Analysts, Students React to Final Presidential Debate
In the final debate of the presidential campaign on Oct. 22, President Barack Obama and Governor Mitt Romney argued about several foreign policy issues, including Iran’s nuclear capabilities, the Afghanistan war and China’s growing eminence in the global economy, and in times of deviance from the debate format, they continued the fight over ideological differences regarding domestic issues.
The debate, moderated by CBS News journalist Bob Schieffer, took place at Lynn University in Florida.
According to The New York Times and CBS News, Romney moved towards more moderate positions regarding foreign policy issues.
This, according to political analysts, has been his past debate tactic to appeal to independent and undecided voters.
Many newscasters declared Obama the unofficial “winner” of the debate because of his aggressive debating style, said an Oct. 23 Times article.
Students agreed with that claim, stating that Romney’s proposals lacked unique appeal.
“[Obama] seemed more in command. Romney didn’t really propose any different policies; he just agreed with what Obama said,” said College sophomore Nikita Shrinath.
The outcome of the debate, however, unlikely changed many voter’s minds, an Oct. 23 CBS News article said.
While Obama may have displayed a stronger performance, the victory fell short of what would have been required to shift the polls into giving him a clear margin.
Romney avoided damage on a topic he was perceived to be weaker on, asserting the continuation of the close margin between the two candidates.
“In general, voters care less about foreign policy than domestic policy, and debates rarely move the polls much, the first debate being an exception,” said Professor of Political Science Kyle Beardsley in an email to the Wheel. “So a foreign policy debate is not likely to matter much in determining the winner of the election.”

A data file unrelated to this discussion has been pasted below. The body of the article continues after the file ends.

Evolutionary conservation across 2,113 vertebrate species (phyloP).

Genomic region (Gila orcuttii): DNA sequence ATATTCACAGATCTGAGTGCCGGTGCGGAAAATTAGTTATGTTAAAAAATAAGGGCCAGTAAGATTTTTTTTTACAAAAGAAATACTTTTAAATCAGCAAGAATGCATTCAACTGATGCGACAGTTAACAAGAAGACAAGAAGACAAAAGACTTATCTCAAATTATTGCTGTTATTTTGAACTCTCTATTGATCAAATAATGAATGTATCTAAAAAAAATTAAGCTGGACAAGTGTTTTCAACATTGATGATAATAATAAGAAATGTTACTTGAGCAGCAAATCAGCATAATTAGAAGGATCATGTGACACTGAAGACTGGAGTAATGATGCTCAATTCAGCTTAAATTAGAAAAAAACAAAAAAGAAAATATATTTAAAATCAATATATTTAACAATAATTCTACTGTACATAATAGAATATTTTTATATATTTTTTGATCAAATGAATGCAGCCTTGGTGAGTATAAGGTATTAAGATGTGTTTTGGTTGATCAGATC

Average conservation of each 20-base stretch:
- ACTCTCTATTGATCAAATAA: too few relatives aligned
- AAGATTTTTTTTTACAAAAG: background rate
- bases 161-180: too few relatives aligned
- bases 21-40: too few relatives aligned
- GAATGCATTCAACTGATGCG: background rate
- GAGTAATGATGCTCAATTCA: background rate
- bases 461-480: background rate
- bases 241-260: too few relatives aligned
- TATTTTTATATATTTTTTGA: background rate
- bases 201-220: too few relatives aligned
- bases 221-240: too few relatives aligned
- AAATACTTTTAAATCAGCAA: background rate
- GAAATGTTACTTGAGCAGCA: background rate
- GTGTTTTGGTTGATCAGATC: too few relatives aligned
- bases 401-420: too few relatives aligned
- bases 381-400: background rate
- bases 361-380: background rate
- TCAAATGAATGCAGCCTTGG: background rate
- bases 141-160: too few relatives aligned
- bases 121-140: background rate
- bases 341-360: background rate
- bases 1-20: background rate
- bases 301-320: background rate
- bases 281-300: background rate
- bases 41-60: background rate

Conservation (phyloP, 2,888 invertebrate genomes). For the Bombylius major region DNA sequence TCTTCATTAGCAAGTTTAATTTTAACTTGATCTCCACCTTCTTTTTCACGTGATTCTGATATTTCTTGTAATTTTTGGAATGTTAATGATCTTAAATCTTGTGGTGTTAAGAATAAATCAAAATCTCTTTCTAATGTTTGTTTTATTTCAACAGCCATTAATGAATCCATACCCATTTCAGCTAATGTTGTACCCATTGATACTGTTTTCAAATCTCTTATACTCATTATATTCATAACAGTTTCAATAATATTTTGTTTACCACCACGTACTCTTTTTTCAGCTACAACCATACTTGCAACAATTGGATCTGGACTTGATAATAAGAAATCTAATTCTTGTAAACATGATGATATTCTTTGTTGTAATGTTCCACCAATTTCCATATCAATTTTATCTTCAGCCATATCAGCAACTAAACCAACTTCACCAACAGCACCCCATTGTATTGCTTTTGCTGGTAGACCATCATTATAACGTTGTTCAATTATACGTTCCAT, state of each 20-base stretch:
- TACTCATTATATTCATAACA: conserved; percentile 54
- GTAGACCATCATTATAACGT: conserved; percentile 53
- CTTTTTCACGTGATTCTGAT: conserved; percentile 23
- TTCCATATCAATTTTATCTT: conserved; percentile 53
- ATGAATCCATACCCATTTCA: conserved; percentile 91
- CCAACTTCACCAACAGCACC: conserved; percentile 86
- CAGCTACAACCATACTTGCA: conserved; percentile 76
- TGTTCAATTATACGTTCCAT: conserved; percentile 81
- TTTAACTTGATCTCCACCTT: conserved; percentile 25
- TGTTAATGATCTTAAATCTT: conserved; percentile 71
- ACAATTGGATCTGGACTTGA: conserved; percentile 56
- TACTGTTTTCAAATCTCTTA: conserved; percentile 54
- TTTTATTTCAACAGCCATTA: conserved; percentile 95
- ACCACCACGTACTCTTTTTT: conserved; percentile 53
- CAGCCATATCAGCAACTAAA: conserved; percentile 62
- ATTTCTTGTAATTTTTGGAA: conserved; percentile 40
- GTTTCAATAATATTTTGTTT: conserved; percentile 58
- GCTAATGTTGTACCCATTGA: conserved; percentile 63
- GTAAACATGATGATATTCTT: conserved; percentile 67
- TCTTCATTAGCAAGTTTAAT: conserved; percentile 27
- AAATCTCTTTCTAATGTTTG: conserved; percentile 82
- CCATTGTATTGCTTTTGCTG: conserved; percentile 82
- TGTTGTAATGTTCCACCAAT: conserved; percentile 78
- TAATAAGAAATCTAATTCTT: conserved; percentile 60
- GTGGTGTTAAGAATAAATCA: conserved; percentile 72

Romney attacked Obama’s foreign policy initiatives, including a nonexistent Israel and Palestine peace agreement, Iran’s nuclear bomb capability and al-Qaeda’s continuing eminence in the Middle East.
Romney’s justification for denouncing Obama’s foreign policy moves as president was that Obama had failed to accomplish anything concrete, especially in regards to a Palestine/Israel written peace agreement.
Additionally, he claimed that Iran was no further away from a nuclear bomb and that al-Qaeda’s presence was still significant in the Middle East.
Meanwhile, according to the Oct. 23 Times article, Obama mocked Romney’s “lack” of foreign policy experience by accusing the governor of being unable to differentiate between different weapons and deeming Romney’s foreign policy strategy as “all over the map.”
The candidates disputed at length the structure and growth of different facets of the military, particularly the Navy, during the debate.
When Romney complained that the Navy was the smallest it had ever been under Obama’s administration, Obama aggressively attacked Romney’s statements regarding weapons and portrayed him as outdated and ignorant, according to the Times article.
“We have these things called aircraft carriers where planes land on them,” Obama said. “We have these ships that go under water, nuclear submarines, and so the question is not a game of Battleship where we are counting ships.”
However, the candidates seemed to agree on a variety of issues, despite the seemingly hostile tone of the debate.
Both Romney and Obama agreed on withdrawal from the war in Afghanistan, the usage of drones to capture and kill terrorists and the dangers of intervening in the Syrian conflict.
The Times article has attributed this “agreement” to Romney’s slide towards the center on the political scale; by staying neutral and not taking extreme stands, he will maintain a better chance of appealing to independent voters.
The debate often coalesced into reoccurring verbal sparring between Romney and Obama regarding differences in their specific economic recovery platforms, including an accusation by Romney that Obama devalued the U.S. influence around the world because of his “failure to deal with our economic challenges at home.”
The change from foreign back to domestic policy may have had to do with Obama’s perceived advantage in foreign policy, the Oct. 23 CBS News article said.
Because voters see Obama as a stronger commander in chief, Romney may have attempted to steer the debate away from foreign policy and more towards domestic policy, particularly economics, to refocus attention on his strengths and differences from Obama.
— Anusha Ravi